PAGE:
Just when the health-conscious public was getting familiar with the "5 A Day" campaign -- the one that urges us to stay healthy by eating five servings of fruits and vegetables daily -- along comes the "3-A-Day" plan.
It may sound like a quick-fix way to skimp, but it's not.
"3-A-Day" is a new campaign by the National Dairy Council, the folks who helped made milk mustaches chic. It urges us to eat enough dairy products, including milk, cheese and yogurt.
"5 A Day" was begun in California with a National Cancer Institute grant and then taken nationwide in 1991; now it's a private-public partnership that includes government agencies and fruit and vegetable industry organizations.
The "5 A Day" folks don't seem to think imitation flatters. They have fired off a letter to the dairy council, asking it to dismantle the campaign. Representatives from the American Cancer Society, the American Heart Association and other organizations signed the letter.
Their gripes? Besides the dairy council's obvious borrowing of a slogan that's gotten national recognition, the message to eat low-fat dairy products is not prominent enough, the "5-A-Day" proponents say. And the campaign urges three servings a day, while large portions of the population need only two. The public is likely to get confused, they explain.
"From a Cancer Society perspective, our biggest issue is probably that they have this campaign going that is not doing much to promote low-fat or fat-free dairy products," says Colleen Doyle, a registered dietitian who serves as nutrition and physical activity director for the American Cancer Society.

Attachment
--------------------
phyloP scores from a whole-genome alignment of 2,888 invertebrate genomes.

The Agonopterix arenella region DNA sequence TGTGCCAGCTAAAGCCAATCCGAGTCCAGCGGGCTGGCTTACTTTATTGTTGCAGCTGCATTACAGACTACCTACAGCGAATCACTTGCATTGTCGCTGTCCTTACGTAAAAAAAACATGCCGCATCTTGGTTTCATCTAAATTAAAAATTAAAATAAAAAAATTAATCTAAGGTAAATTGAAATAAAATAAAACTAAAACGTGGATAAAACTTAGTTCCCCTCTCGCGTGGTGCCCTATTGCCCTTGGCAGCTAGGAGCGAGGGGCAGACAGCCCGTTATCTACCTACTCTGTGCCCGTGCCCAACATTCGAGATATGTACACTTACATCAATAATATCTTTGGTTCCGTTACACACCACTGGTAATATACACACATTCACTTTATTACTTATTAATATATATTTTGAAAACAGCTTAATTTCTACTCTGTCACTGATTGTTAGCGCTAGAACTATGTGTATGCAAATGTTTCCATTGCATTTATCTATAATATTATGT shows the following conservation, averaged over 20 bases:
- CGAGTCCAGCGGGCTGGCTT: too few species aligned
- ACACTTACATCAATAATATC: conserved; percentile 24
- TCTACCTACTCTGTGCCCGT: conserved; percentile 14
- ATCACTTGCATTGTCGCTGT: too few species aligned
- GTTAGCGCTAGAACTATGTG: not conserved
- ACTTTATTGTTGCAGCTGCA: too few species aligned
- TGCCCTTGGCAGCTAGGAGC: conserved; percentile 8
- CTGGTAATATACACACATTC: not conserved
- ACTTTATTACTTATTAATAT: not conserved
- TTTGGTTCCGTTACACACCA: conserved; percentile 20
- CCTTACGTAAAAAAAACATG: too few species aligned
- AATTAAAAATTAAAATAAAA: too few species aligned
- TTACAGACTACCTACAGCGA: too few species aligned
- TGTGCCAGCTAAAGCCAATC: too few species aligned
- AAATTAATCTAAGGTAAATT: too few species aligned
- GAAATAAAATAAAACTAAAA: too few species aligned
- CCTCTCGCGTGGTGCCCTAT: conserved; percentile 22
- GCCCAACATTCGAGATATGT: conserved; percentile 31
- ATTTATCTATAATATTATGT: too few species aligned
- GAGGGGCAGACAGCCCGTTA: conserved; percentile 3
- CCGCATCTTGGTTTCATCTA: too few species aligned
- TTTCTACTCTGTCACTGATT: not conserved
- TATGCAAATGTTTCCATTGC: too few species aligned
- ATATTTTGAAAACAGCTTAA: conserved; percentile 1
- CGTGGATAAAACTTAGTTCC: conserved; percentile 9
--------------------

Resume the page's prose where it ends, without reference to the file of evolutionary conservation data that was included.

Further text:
"The recipes on the [3-A-Day] Web site include low-fat and reduced-fat," she says. "We really don't have any issue with the fact that they are promoting dairy products, but we wish there had been a [stronger] low-fat message. With cancer and heart disease rates so high, it would have been desirable to see that message as a primary message of the campaign."
However, Ann Marie Krautheim, a registered dietitian who is vice president of nutrition and health promotion for the dairy council, can't understand why the fruit and veggie people can't work with the dairy people to improve America's eating habits.
"Our program is funded by dairy farmers who since 1915 have been committed to investing in nutrition education and research to improve the health of the American public," she says.
As to the concern about confusion, she disagrees. "We believe the opposite is true," she says. Studies have shown that consumers want to know not only what to eat, but how much, she says. "We developed a campaign that tells the consumer how much and how often [they should eat dairy products]. Three a day clearly brings the benefit of dairy to the forefront. The logo has pictures of milk, cheese and yogurt. People should not be confused."
The food guide pyramid recommends two to three servings of dairy a day, Krautheim says: "We have focused on the number three." Under the current food guide pyramid recommendations, children aged 9 to 18 and adults over the age of 50 need three servings and others need two.
Some health professional don't understand the fuss. The two programs, says Dr. Michael Fleming, president-elect of the American Academy of Family Physicians, "appear to be totally complementary. Both programs try to educate people about nutrition."